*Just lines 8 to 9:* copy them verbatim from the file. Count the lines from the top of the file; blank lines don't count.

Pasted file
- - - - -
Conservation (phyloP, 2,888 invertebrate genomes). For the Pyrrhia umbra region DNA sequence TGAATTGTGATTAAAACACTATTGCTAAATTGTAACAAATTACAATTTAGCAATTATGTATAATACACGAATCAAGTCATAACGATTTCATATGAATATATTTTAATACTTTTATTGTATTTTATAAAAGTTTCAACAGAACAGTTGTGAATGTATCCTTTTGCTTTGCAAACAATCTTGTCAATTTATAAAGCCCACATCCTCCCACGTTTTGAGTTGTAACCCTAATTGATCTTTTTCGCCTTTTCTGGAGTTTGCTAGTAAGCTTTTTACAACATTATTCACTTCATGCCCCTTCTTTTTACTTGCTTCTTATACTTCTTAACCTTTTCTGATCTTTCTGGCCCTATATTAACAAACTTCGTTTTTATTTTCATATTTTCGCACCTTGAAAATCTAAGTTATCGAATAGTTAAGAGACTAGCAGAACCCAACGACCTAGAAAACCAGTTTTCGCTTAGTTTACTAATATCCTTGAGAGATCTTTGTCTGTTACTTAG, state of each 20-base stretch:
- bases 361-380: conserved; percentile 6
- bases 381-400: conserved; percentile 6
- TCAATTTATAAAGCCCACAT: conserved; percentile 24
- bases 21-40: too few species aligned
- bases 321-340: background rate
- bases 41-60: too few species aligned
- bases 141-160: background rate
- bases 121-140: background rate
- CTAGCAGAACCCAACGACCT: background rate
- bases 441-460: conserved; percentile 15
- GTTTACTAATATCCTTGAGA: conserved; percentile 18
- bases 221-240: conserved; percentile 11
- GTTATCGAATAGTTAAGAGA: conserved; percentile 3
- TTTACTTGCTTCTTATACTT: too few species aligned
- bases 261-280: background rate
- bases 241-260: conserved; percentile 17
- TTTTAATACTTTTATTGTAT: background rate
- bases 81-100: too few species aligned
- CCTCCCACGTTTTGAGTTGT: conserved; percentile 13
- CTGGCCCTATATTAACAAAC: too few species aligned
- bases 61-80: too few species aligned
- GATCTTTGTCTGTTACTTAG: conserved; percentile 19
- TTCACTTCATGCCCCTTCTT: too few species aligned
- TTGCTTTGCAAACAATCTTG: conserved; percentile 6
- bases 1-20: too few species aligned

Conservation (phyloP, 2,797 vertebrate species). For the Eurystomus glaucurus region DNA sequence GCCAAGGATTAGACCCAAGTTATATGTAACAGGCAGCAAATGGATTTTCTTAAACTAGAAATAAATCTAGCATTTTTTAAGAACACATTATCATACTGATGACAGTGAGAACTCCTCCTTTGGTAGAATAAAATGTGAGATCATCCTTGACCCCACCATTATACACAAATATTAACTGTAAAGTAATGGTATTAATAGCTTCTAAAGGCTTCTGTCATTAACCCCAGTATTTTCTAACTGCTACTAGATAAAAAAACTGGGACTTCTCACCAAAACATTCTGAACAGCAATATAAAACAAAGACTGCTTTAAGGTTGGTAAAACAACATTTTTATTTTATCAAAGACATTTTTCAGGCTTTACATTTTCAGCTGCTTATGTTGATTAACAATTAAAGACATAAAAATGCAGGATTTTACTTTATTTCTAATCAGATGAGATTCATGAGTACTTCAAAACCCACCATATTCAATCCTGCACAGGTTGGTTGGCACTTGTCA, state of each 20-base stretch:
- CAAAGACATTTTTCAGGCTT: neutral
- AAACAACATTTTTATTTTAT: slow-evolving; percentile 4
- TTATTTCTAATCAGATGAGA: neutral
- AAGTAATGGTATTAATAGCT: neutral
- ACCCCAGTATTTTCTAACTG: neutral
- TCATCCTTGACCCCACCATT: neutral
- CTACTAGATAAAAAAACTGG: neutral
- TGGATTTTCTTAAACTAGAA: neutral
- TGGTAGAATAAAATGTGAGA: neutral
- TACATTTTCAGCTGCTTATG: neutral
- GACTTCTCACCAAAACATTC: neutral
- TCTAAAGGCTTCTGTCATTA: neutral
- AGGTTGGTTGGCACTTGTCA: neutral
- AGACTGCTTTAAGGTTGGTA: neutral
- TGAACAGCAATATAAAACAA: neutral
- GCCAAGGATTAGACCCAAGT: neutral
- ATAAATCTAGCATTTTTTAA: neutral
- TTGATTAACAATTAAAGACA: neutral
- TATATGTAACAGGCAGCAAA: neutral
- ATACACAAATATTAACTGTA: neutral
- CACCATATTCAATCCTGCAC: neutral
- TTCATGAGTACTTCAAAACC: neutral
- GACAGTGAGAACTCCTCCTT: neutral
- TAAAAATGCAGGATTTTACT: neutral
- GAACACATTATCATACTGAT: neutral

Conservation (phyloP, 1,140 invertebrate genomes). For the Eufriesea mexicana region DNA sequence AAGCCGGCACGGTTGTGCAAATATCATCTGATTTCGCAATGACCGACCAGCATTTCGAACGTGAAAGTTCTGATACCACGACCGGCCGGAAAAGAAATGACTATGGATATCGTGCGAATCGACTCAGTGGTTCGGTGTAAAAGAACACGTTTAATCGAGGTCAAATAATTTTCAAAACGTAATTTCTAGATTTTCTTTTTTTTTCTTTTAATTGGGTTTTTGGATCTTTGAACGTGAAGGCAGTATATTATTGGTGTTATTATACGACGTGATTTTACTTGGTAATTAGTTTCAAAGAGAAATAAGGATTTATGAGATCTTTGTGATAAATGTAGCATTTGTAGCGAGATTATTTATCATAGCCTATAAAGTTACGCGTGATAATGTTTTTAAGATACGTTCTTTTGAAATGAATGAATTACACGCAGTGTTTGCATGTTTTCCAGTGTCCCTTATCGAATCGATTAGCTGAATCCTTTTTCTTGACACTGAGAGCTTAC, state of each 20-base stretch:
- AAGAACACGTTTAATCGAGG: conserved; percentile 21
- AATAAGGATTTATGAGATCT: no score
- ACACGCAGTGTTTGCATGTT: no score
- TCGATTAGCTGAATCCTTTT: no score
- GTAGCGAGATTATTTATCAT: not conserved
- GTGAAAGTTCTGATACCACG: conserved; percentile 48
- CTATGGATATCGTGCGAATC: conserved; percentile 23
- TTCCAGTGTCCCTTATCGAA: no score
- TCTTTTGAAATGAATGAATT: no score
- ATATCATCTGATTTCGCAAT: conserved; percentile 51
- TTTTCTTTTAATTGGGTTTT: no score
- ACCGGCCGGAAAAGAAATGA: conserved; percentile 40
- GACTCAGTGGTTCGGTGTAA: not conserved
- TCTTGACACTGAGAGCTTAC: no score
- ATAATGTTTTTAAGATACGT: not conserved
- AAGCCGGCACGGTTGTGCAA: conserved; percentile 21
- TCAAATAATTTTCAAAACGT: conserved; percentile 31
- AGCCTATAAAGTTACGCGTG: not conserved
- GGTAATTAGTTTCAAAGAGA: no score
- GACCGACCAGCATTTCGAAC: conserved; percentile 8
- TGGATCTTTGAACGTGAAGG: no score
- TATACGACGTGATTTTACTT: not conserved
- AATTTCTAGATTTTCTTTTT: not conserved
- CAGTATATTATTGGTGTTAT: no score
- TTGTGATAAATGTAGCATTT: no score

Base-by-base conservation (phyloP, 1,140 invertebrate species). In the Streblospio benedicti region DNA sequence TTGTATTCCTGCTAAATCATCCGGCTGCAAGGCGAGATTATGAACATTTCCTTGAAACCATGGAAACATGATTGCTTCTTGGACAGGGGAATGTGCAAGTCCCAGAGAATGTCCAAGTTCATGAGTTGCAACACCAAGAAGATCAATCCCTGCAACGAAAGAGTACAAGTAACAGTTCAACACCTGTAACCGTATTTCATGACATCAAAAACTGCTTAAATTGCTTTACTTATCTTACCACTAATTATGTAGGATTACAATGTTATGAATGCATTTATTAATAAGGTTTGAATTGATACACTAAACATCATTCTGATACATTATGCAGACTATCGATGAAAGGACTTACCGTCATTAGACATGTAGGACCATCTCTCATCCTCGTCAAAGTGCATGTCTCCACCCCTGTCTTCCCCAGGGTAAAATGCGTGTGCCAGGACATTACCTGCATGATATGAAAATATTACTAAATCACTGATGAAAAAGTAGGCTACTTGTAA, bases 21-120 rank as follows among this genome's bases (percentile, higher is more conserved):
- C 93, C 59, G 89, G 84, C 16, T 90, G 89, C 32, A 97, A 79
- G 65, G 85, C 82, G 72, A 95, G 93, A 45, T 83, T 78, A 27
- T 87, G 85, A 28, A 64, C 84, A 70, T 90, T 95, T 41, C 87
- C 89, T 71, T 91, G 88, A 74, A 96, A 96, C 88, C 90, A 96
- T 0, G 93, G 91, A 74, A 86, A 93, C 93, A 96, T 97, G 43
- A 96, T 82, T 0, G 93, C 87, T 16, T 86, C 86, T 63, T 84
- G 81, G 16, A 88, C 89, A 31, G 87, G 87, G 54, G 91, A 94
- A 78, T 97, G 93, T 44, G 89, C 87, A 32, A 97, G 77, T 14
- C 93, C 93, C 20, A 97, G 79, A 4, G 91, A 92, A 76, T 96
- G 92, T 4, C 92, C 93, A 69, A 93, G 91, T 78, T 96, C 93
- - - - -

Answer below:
- bases 141-160: background rate
- bases 121-140: background rate